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Medieval Sicilian Textiles

Illustration: Sicilian Islamic themed woven brocade 12th century

Although the Islamic occupation of Sicily did not reach its final stage until 965, the influence of partial occupation and trade links with the larger Islamic world for the previous two centuries had an enormous influence on the crafts and culture of this Mediterranean island.

Sicily was well known for its textile production during the emirate period of its history. To be fair, most if not all of the textiles produced were largely Islamic in flavour and theme. However, Sicily had long been both a province of Byzantium and had maintained a sizeable Greek population. The culture of the eastern Greek empire was enmeshed into the local one, so that what textile work was produced had a combination of Byzantine and Islamic flavours, though of course it should be noted that the Islamic influence was always the strongest.

Illustration: Satellite map of Sicily

Sicilian Textiles not only found their way to different ports along the North African coast, but interestingly, much further north into Central Europe. They were well prized, expensive and even made their way into royal collections. It is interesting that although Christian Europe was technically in confrontation with Islam throughout this period, at a practical level trade and cultural exchange seemed relatively unhindered. It would be interesting to note how far Sicilian produced textiles, with their Islamic inscriptions and motifs, travelled into the heart of Christian Europe.

With the coming of the Normans to the island in about 1060, it added yet another element to the already confusing layers of Sicilian culture. Without going into the politics or religious aspects of the island's history in too great a detail, it is fair to say that the combination of cultures, although clashing ideologically, did produce some of the most beautiful textiles of the period. The border area of Islam which was to include all of the major islands in the Mediterranean from Crete to Mallorca, and of course modern Spain and Portugal, was a hot bed of innovation and creative thinking through a whole range of crafts from ceramics through to textiles.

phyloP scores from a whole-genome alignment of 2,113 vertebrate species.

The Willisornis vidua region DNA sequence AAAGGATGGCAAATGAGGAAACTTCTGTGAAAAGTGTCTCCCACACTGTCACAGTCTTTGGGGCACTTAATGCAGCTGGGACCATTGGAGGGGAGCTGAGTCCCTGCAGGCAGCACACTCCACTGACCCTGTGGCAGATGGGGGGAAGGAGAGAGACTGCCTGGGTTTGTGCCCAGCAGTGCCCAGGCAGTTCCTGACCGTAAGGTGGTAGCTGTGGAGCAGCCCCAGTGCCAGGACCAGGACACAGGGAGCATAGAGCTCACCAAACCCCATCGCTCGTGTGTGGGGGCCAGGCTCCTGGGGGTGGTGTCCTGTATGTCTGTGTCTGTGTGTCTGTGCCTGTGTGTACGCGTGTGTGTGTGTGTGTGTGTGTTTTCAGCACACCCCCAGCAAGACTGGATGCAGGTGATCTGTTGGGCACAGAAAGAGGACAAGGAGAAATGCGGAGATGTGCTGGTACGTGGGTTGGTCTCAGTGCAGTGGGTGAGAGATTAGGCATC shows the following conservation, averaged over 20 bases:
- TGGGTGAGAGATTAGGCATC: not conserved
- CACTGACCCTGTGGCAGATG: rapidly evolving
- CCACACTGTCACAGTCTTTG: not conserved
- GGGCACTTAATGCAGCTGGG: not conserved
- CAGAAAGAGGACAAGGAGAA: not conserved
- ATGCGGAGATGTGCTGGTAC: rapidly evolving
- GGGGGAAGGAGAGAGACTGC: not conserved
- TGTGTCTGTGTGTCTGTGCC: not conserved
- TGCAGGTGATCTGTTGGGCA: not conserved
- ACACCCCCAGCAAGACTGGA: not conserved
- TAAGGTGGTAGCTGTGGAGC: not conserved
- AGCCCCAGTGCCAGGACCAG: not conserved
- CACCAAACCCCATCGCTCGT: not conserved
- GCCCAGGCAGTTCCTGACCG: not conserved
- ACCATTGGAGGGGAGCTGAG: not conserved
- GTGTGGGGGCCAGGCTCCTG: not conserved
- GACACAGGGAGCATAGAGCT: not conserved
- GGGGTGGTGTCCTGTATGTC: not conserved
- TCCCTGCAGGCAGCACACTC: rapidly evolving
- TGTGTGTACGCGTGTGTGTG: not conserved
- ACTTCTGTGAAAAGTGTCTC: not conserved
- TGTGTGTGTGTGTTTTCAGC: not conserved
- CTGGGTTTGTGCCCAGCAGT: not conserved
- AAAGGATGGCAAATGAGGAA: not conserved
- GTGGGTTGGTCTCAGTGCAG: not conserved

Illustration: Spanish Islamic woven textile design 14th century

The illustrations shown in this article are all from the twelfth century and all from Sicily, bar one. The fourteenth century woven textile design above was placed here because for a long period this particular fabric was considered to be either Sicilian or Spanish. It couldn't really be decided in which region it had originated. It seems as though most experts are now happy to authenticate the design as being from Islamic Spain. However, although it is important to trace the origins of this particular piece, what is more important is that it also clearly represents a very similar style to the work produced in Sicily. It can be seen from this how extraordinarily expert was both the design and production of these European Islamic textiles.

Illustration: Sicilian Islamic themed woven brocade 12th century

It would be tempting, though inaccurate, to see Sicily with its Classical Greek and Roman routes, its layers of Byzantine, Islamic and Latin Christian cultures along with that of the Normans, as an ethnically and religiously tolerant oasis in the maelstrom of early medieval Europe. Although admittedly even long after Sicily became a province of the Normans, Arabic was still spoken as the court language and much of the Islamic institutions were kept in place, it proved only a matter of time before an intolerance of Islam, much harsher than that of the previous Islamic rulers, was set in place. Islam and all its external influences, including the decorative arts, were cleansed of much of the work that could be attributed to Islam. This spelt the end of a period of Sicilian textile history that had separated it, in style and influence, from the mainland of Italy and much of Europe. Later Sicilian textile work, although individual to the island to some extent, did tend to follow the fashions and themes set down by the mainland and the rest of Europe.

Illustration: Sicilian silk textile design 12th century

The loss of a connection between Sicily and North Africa was also a loss of connection between Europe and the Islamic arts. As European history developed any connections that did remain between the two cultures got narrower and more alien, until eventually the gulf between the two proved too difficult to bridge. However, these Sicilian Islamic themed textiles are still part of the European tradition of textile design and they were to play an interesting and important role in nineteenth century Britain in particular, where William Morris much admired the workmanship of these iconic designs.

Reference links:
History of Islamic Sicily (Islamic Surveys)
Arabic Administration in Norman Sicily: The Royal Diwan (Cambridge Studies in Islamic Civilization)
Siculo-Norman Art: Islamic Culture in Medieval Sicily (Islamic Art in the Mediterranean)
Al-Idrisi and Representations of the Medieval Muslim World: An entry from Gale's Science and Its Times

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